US secretly frees high-level Afghan militants as bargaining chip – report

Afghan detainees, seen through a mesh wire fence, prepare for noon prayers inside the Parwan detention facility near Bagram Air Field in Afghanistan  (Image from
News has emerged that in order to reach a truce in the most restive Afghan provinces, the US has secretly released several dozen high-ranking Afghan militants. In exchange the US gets vague hopes that the militants will not take up arms again.

­The secret “strategic release” program is not a part of the US global plan to reach a peace deal with the Taliban. It is only intended to create some immediate tactical gains in particular regions where NATO is unable to ensure security, the Washington Post reports, citing several US officials who spoke on condition of anonymity.

The report neither specified the number of prisoners who had been released nor confirmed when exactly the program was established.

The negotiations with insurgent commanders or local elders are often the only way to reach peace in some of the Afghan provinces. And the US military commanders are using the detainees of Bagram military prison as bargaining chips in these peace talks, the report says.

Bagram detention center is the only US-run military prison in Afghanistan. The military has managed to keep the release deals under the radar because the release from this prison – unlike the notorious Guantanamo Bay – does not require approval from Congress.

The released militants are not even forced to break all ties with the Taliban. They are only required to abstain from attacking US forces under the threat of re-detention. In some cases prisoners were released exactly because of their tight ties with insurgent groups, as they were expected to use these connections to maintain peace in the region.

The report does not specify whether the militants at large maintain the conditions of their releases or return to attacking US and Afghan troops. But the US officials seem to be ready to take that risk in case the benefits of release could prevail over the reasons for keeping militant detained.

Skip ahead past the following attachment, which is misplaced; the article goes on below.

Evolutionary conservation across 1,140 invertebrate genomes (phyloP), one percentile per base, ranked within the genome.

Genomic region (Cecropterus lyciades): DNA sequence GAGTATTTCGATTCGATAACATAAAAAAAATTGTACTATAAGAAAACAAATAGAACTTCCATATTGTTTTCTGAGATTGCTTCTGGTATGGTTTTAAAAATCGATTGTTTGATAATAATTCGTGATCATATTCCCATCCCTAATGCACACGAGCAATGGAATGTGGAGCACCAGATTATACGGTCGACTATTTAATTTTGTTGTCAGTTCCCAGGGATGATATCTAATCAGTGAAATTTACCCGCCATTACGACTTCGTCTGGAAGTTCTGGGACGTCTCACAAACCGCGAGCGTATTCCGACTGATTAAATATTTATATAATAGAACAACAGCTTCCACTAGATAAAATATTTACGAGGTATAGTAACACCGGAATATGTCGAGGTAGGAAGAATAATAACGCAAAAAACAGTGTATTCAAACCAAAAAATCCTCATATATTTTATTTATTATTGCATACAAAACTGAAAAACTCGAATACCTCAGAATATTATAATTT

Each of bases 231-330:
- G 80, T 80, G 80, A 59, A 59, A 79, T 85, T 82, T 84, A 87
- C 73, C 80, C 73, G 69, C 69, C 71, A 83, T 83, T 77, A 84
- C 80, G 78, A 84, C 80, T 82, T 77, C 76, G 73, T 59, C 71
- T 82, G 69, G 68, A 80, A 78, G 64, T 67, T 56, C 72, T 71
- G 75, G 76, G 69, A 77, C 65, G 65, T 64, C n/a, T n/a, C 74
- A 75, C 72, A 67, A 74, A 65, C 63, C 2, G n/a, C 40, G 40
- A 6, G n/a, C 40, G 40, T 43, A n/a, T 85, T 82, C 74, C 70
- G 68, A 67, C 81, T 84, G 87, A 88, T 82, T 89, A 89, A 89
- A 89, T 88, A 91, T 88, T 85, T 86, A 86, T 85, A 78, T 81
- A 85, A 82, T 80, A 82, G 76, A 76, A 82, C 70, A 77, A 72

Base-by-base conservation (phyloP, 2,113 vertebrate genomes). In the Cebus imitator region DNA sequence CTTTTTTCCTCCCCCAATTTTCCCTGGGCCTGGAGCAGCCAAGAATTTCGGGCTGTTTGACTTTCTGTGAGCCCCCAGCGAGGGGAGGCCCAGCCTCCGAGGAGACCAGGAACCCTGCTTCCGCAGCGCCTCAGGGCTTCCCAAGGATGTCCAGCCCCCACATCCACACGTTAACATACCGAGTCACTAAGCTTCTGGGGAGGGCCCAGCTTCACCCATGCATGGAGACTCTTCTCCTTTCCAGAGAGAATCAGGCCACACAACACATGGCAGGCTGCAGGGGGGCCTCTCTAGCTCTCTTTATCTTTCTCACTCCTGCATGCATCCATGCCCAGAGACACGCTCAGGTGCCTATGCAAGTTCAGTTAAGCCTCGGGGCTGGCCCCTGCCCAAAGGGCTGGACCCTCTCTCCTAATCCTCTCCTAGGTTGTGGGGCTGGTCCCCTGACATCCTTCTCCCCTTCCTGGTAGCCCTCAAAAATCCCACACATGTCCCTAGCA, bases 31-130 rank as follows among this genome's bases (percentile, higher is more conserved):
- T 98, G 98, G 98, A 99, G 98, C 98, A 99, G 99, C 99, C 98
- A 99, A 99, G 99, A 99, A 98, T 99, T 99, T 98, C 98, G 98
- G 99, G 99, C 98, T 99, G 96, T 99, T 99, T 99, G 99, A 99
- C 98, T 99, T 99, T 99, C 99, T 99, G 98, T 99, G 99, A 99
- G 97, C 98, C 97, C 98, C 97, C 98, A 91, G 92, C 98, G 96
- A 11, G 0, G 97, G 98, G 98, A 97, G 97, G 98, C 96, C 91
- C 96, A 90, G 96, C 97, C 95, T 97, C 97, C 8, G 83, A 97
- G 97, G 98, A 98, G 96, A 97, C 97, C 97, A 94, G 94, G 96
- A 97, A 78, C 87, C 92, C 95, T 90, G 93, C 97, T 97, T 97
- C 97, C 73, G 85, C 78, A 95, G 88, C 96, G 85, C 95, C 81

“Everyone agrees they are guilty of what they have done and should remain in detention,” one of the officials was cited in the report as saying. “But the benefits outweigh the risks.”

Some of the detained militants could never be released under the traditional legal system for military prisoners, but US officials often choose to bypass the protocol.

All releases are reportedly approved directly by the top US military commander and top military lawyer in Afghanistan, who are weighing the value of the tradeoff before making a decision. Promises of a decrease of violence are pretty much the only thing the US gets in exchange for the militants’ release.

Currently there are about 3,000 detainees at Bagram and most of them are suspected Taliban and Al-Qaeda militants who are being held without any legal cases against them. The US is expected to transfer control of the prison to Afghan authorities in six months’ time.

In March officials from the US and Afghanistan signed the contract detailing the specifics of the transfer.

The United States have been struggling to conduct peace talks with the Taliban during the whole decade-long campaign in Afghanistan without any significant success. Barack Obama though said last week that many members of the group had indicated “an interest in reconciliation” and a “path to peace in set before them.” 

Last month officials from Pakistan, Afghanistan and the US discussed ways to provide safe passage to those militants who decided to cut their links with the Taliban.